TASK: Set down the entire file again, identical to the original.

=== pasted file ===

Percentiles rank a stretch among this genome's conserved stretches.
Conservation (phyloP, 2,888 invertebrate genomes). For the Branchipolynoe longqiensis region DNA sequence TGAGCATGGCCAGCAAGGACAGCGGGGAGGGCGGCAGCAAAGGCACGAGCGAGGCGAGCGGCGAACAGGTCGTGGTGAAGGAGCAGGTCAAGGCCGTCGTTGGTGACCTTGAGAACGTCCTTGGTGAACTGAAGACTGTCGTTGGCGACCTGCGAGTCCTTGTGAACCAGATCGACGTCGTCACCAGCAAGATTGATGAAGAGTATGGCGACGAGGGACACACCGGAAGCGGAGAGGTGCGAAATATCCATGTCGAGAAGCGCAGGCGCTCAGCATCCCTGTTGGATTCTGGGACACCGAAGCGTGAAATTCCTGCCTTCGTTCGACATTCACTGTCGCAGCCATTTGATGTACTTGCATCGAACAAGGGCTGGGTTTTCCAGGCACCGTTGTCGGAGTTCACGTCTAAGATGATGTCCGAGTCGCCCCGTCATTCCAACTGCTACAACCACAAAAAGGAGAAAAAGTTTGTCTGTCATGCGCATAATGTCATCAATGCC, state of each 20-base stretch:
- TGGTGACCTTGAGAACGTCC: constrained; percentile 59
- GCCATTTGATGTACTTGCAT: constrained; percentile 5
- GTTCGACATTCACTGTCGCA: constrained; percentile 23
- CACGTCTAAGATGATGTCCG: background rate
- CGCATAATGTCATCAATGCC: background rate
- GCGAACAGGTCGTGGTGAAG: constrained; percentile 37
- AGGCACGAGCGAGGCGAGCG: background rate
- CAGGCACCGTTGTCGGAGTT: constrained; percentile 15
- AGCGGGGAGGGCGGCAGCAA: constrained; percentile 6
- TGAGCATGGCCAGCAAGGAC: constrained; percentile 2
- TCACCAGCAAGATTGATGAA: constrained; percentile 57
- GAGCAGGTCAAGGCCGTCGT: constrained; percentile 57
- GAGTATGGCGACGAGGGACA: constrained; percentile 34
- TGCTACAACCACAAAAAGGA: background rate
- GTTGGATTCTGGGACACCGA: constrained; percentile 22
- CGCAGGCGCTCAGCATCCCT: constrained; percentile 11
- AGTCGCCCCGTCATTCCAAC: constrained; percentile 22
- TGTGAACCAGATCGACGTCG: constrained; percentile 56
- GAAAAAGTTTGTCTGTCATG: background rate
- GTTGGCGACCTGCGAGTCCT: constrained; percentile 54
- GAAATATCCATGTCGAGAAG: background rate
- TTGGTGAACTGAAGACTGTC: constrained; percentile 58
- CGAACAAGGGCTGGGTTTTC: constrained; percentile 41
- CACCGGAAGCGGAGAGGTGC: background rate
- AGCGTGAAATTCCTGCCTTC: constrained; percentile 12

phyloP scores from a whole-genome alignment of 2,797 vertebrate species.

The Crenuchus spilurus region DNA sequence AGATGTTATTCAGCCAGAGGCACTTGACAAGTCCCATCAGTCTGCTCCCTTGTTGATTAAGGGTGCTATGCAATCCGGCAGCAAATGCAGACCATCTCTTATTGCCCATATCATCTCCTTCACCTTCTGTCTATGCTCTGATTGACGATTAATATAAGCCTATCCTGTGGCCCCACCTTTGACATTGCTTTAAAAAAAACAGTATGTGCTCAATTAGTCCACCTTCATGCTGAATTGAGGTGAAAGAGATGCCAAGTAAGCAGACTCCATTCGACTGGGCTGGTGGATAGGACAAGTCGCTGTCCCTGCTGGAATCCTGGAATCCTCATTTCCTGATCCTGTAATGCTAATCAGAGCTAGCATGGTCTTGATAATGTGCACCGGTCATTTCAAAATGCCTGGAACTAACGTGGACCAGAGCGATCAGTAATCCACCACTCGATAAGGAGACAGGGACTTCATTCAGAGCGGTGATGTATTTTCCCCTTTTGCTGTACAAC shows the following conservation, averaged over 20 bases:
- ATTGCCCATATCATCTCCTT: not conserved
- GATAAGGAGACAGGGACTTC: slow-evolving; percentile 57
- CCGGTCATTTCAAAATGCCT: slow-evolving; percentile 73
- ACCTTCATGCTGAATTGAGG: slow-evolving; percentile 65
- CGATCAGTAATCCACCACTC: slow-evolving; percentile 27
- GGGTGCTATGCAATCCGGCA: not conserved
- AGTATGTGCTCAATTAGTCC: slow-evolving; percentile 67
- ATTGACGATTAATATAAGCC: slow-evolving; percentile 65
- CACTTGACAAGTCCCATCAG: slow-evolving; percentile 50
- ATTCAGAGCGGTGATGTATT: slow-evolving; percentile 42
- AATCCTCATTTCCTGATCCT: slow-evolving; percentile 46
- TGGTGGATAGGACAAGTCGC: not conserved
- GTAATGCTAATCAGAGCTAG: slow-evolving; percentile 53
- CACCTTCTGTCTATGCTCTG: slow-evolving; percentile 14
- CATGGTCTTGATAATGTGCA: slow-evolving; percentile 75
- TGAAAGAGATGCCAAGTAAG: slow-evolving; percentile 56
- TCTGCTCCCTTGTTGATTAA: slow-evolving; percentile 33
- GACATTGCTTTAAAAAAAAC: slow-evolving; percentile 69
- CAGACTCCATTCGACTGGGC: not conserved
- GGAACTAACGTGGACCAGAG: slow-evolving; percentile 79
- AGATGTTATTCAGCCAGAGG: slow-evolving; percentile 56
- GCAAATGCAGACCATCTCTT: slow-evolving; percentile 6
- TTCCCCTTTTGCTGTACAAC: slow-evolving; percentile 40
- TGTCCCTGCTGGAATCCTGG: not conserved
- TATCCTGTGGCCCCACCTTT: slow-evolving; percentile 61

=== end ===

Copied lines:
Percentiles rank a stretch among this genome's conserved stretches.
Conservation (phyloP, 2,888 invertebrate genomes). For the Branchipolynoe longqiensis region DNA sequence TGAGCATGGCCAGCAAGGACAGCGGGGAGGGCGGCAGCAAAGGCACGAGCGAGGCGAGCGGCGAACAGGTCGTGGTGAAGGAGCAGGTCAAGGCCGTCGTTGGTGACCTTGAGAACGTCCTTGGTGAACTGAAGACTGTCGTTGGCGACCTGCGAGTCCTTGTGAACCAGATCGACGTCGTCACCAGCAAGATTGATGAAGAGTATGGCGACGAGGGACACACCGGAAGCGGAGAGGTGCGAAATATCCATGTCGAGAAGCGCAGGCGCTCAGCATCCCTGTTGGATTCTGGGACACCGAAGCGTGAAATTCCTGCCTTCGTTCGACATTCACTGTCGCAGCCATTTGATGTACTTGCATCGAACAAGGGCTGGGTTTTCCAGGCACCGTTGTCGGAGTTCACGTCTAAGATGATGTCCGAGTCGCCCCGTCATTCCAACTGCTACAACCACAAAAAGGAGAAAAAGTTTGTCTGTCATGCGCATAATGTCATCAATGCC, state of each 20-base stretch:
- TGGTGACCTTGAGAACGTCC: constrained; percentile 59
- GCCATTTGATGTACTTGCAT: constrained; percentile 5
- GTTCGACATTCACTGTCGCA: constrained; percentile 23
- CACGTCTAAGATGATGTCCG: background rate
- CGCATAATGTCATCAATGCC: background rate
- GCGAACAGGTCGTGGTGAAG: constrained; percentile 37
- AGGCACGAGCGAGGCGAGCG: background rate
- CAGGCACCGTTGTCGGAGTT: constrained; percentile 15
- AGCGGGGAGGGCGGCAGCAA: constrained; percentile 6
- TGAGCATGGCCAGCAAGGAC: constrained; percentile 2
- TCACCAGCAAGATTGATGAA: constrained; percentile 57
- GAGCAGGTCAAGGCCGTCGT: constrained; percentile 57
- GAGTATGGCGACGAGGGACA: constrained; percentile 34
- TGCTACAACCACAAAAAGGA: background rate
- GTTGGATTCTGGGACACCGA: constrained; percentile 22
- CGCAGGCGCTCAGCATCCCT: constrained; percentile 11
- AGTCGCCCCGTCATTCCAAC: constrained; percentile 22
- TGTGAACCAGATCGACGTCG: constrained; percentile 56
- GAAAAAGTTTGTCTGTCATG: background rate
- GTTGGCGACCTGCGAGTCCT: constrained; percentile 54
- GAAATATCCATGTCGAGAAG: background rate
- TTGGTGAACTGAAGACTGTC: constrained; percentile 58
- CGAACAAGGGCTGGGTTTTC: constrained; percentile 41
- CACCGGAAGCGGAGAGGTGC: background rate
- AGCGTGAAATTCCTGCCTTC: constrained; percentile 12

phyloP scores from a whole-genome alignment of 2,797 vertebrate species.

The Crenuchus spilurus region DNA sequence AGATGTTATTCAGCCAGAGGCACTTGACAAGTCCCATCAGTCTGCTCCCTTGTTGATTAAGGGTGCTATGCAATCCGGCAGCAAATGCAGACCATCTCTTATTGCCCATATCATCTCCTTCACCTTCTGTCTATGCTCTGATTGACGATTAATATAAGCCTATCCTGTGGCCCCACCTTTGACATTGCTTTAAAAAAAACAGTATGTGCTCAATTAGTCCACCTTCATGCTGAATTGAGGTGAAAGAGATGCCAAGTAAGCAGACTCCATTCGACTGGGCTGGTGGATAGGACAAGTCGCTGTCCCTGCTGGAATCCTGGAATCCTCATTTCCTGATCCTGTAATGCTAATCAGAGCTAGCATGGTCTTGATAATGTGCACCGGTCATTTCAAAATGCCTGGAACTAACGTGGACCAGAGCGATCAGTAATCCACCACTCGATAAGGAGACAGGGACTTCATTCAGAGCGGTGATGTATTTTCCCCTTTTGCTGTACAAC shows the following conservation, averaged over 20 bases:
- ATTGCCCATATCATCTCCTT: not conserved
- GATAAGGAGACAGGGACTTC: slow-evolving; percentile 57
- CCGGTCATTTCAAAATGCCT: slow-evolving; percentile 73
- ACCTTCATGCTGAATTGAGG: slow-evolving; percentile 65
- CGATCAGTAATCCACCACTC: slow-evolving; percentile 27
- GGGTGCTATGCAATCCGGCA: not conserved
- AGTATGTGCTCAATTAGTCC: slow-evolving; percentile 67
- ATTGACGATTAATATAAGCC: slow-evolving; percentile 65
- CACTTGACAAGTCCCATCAG: slow-evolving; percentile 50
- ATTCAGAGCGGTGATGTATT: slow-evolving; percentile 42
- AATCCTCATTTCCTGATCCT: slow-evolving; percentile 46
- TGGTGGATAGGACAAGTCGC: not conserved
- GTAATGCTAATCAGAGCTAG: slow-evolving; percentile 53
- CACCTTCTGTCTATGCTCTG: slow-evolving; percentile 14
- CATGGTCTTGATAATGTGCA: slow-evolving; percentile 75
- TGAAAGAGATGCCAAGTAAG: slow-evolving; percentile 56
- TCTGCTCCCTTGTTGATTAA: slow-evolving; percentile 33
- GACATTGCTTTAAAAAAAAC: slow-evolving; percentile 69
- CAGACTCCATTCGACTGGGC: not conserved
- GGAACTAACGTGGACCAGAG: slow-evolving; percentile 79
- AGATGTTATTCAGCCAGAGG: slow-evolving; percentile 56
- GCAAATGCAGACCATCTCTT: slow-evolving; percentile 6
- TTCCCCTTTTGCTGTACAAC: slow-evolving; percentile 40
- TGTCCCTGCTGGAATCCTGG: not conserved
- TATCCTGTGGCCCCACCTTT: slow-evolving; percentile 61